The shock demonitisation of 2016, the haphazard implementation of GST and the liquidity crisis that followed the collapse of IL&FS meant MSMEs across the country were struggling. What more could have gone wrong? It seems the worst was yet to come.
Coronavirus disease 2019 or Covid-19, is an infectious disease that leads to severe and acute respiratory problems in humans, but has now left MSMEs across the country gasping for breath. As cities across the country go under lockdown, people stay at home and ‘social distancing’ becomes the norm, the sheer timing of the worldwide pandemic could not have been worse for millions of small businesses.
Perhaps, the segment that gets impacted the most during any turmoil is the F&B industry. There is no full scale lockdown in India, but the F&B Industry is already in distress.
“The food service industry has been going through a very tough time for the last few months due to a change in consumption trends and some because of certain regulatory issues. For example, denial of input tax credit on the GST as well as no concrete policies in the online business in food. While we were dealing with all this, coronavirus has come and created an almost existential crisis for us. In our business, the proportion of fixed operating assets is frightfully high and with the kind of revenue reduction that we have seen, the mall outlets in the major cities have shut down and standalone are probably working at a 60-70% lesser numbers than what they would normally do,” says Anurag Katriar, NRAI President and CEO & Executive Director, deGustibus Hospitality.
Katriar adds that there is a real scare of jobs being lost and companies just shutting shop because everyone may not have the economic ability to deal with these kinds of losses.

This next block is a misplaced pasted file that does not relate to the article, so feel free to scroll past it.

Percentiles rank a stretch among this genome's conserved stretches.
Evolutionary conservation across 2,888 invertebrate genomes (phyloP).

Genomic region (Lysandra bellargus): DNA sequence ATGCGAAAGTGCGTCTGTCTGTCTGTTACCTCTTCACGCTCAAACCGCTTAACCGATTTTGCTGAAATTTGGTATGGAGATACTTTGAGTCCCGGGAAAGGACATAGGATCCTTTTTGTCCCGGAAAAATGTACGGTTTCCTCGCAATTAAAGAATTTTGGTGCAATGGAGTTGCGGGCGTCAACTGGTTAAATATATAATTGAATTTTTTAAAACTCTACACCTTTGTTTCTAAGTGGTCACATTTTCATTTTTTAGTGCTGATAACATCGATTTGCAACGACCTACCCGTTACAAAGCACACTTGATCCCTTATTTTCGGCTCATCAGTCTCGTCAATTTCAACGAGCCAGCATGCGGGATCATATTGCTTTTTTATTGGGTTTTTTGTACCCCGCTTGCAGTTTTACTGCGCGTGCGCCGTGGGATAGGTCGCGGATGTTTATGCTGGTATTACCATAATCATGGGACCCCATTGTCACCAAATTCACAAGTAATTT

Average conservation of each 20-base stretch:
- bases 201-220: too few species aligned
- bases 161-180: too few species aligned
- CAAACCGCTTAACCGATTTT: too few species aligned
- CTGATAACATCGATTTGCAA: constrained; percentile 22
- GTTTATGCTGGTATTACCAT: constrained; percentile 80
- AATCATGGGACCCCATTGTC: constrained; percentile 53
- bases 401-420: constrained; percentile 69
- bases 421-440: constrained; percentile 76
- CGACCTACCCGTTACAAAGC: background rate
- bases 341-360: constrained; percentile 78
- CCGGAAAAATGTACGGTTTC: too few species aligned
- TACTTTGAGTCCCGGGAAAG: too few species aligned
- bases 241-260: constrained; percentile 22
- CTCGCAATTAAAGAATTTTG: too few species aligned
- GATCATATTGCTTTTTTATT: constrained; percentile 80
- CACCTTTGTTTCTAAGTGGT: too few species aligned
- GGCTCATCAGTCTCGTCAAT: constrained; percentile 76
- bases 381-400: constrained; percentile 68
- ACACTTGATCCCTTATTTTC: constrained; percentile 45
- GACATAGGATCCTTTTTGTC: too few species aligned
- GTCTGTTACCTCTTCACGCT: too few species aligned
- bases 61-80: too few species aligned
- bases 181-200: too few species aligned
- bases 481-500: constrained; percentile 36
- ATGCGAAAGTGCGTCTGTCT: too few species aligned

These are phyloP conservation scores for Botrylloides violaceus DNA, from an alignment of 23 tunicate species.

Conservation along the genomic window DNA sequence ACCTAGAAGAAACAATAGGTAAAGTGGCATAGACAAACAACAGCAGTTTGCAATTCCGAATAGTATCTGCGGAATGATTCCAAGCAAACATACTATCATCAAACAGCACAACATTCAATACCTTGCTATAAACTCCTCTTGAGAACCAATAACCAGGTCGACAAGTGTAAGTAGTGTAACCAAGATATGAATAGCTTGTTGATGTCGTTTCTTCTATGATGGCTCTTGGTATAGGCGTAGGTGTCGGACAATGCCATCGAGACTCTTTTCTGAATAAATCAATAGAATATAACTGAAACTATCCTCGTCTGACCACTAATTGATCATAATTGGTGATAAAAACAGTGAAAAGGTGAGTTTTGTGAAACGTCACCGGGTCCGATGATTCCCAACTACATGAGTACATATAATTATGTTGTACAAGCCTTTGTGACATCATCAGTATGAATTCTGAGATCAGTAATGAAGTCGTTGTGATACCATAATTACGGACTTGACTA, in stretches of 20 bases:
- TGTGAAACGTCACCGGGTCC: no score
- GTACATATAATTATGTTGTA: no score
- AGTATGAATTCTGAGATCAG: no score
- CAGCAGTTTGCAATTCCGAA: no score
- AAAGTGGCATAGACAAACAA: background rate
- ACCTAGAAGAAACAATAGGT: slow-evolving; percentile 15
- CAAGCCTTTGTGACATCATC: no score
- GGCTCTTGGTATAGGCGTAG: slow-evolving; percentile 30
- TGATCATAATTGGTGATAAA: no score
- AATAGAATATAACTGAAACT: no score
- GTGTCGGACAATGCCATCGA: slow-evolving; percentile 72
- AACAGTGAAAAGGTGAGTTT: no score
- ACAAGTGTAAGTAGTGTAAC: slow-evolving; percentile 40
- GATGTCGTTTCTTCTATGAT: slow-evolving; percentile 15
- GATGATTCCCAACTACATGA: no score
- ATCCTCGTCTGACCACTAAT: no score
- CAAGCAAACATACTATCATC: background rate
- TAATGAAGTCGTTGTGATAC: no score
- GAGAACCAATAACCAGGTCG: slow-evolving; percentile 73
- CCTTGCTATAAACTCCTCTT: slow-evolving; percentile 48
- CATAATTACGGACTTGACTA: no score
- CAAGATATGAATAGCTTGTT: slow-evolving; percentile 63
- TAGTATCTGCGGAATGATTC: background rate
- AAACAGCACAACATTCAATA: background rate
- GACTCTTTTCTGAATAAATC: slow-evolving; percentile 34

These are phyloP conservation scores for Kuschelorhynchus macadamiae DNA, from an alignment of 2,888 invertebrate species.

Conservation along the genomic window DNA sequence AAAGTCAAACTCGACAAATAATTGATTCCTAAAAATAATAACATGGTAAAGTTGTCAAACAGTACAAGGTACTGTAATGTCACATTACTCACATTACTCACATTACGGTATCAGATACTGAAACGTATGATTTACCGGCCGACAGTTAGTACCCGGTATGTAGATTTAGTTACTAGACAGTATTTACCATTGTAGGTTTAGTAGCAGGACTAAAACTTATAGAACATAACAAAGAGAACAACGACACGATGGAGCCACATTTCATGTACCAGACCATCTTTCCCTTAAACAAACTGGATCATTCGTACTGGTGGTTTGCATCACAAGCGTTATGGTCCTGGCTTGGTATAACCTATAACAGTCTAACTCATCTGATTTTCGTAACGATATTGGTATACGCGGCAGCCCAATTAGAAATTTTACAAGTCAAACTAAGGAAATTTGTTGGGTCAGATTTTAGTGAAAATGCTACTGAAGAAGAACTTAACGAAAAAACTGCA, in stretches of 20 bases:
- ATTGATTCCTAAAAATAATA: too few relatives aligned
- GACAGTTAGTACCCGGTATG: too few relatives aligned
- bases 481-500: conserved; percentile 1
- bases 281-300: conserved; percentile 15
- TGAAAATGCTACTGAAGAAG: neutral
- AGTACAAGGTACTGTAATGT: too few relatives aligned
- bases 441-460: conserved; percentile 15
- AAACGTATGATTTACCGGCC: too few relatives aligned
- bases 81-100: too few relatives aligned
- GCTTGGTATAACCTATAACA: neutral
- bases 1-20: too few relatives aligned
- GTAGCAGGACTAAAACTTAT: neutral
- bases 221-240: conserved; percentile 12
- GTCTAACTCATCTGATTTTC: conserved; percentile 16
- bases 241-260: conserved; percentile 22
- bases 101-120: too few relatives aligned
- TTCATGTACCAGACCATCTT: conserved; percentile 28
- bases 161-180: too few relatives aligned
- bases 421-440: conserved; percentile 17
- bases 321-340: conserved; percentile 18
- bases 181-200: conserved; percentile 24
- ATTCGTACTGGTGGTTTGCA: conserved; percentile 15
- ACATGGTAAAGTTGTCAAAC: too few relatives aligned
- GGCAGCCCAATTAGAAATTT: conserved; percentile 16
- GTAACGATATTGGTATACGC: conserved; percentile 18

“This could not have come at a worse time and every segment of the business, whether it is restaurant, dining, deliveries or banqueting, every segment is impacted and right now we are in a very, very bad shape,” says Katriar.
Another sector that is in dire straits is the automotive sector. Auto sector plays on sentiments and the current situation has made things even tougher for the sector. According to Vinnie Mehta, Director General, Automotive Component Manufacturers Association of India (ACMA), the auto industry has been facing many upheavals lately, and the coronavirus scare has only added to the segment’s woes.
“While the challenges faced by the industry is not just alone due to coronavirus, but this one is coming at a juncture when the industry has been grappling with multiple issues. Month-on-month sales have been dropping, and the industry has been simultaneously transitioning from BS-IV to BS-VI. So, all these factors make this crisis a challenge,” he opined.
The auto industry is going through its worst slowdown for a year now and hopes for a turnaround this year has quickly fizzled. The slowdown in demand had led to total wholesale automobile sales in the country declining by a little over 19% during the month of February 2020. However, things are expected to get worse for the month of March, which is expected to see the full impact of Covid-19 play out.
Mahendra Sanghi, Ex-President, Assocham and Group Chairman, Sanghi Group of Industries says the impact will ruin MSMEs in the coming days. “While we are trying to cope with demonetisation and teething and compliance issues of GST, this virus has come. It is definitely, the worst time that the virus has hit us,” Sanghi says.
Auto is not the only sector facing turbulent times. The electronics industry is also battling production and supply woes. The Electronic Industries Association of India (Elcina) believes that while the demonetization shock and adjusting to the GST processes and compliance requirements have largely played out, many electronics segments have been facing a depressed market. “To that extent, the Covid- 19 epidemic is an added challenge, making things even more difficult,” says Rajoo Goel, Secretary General, Elcina.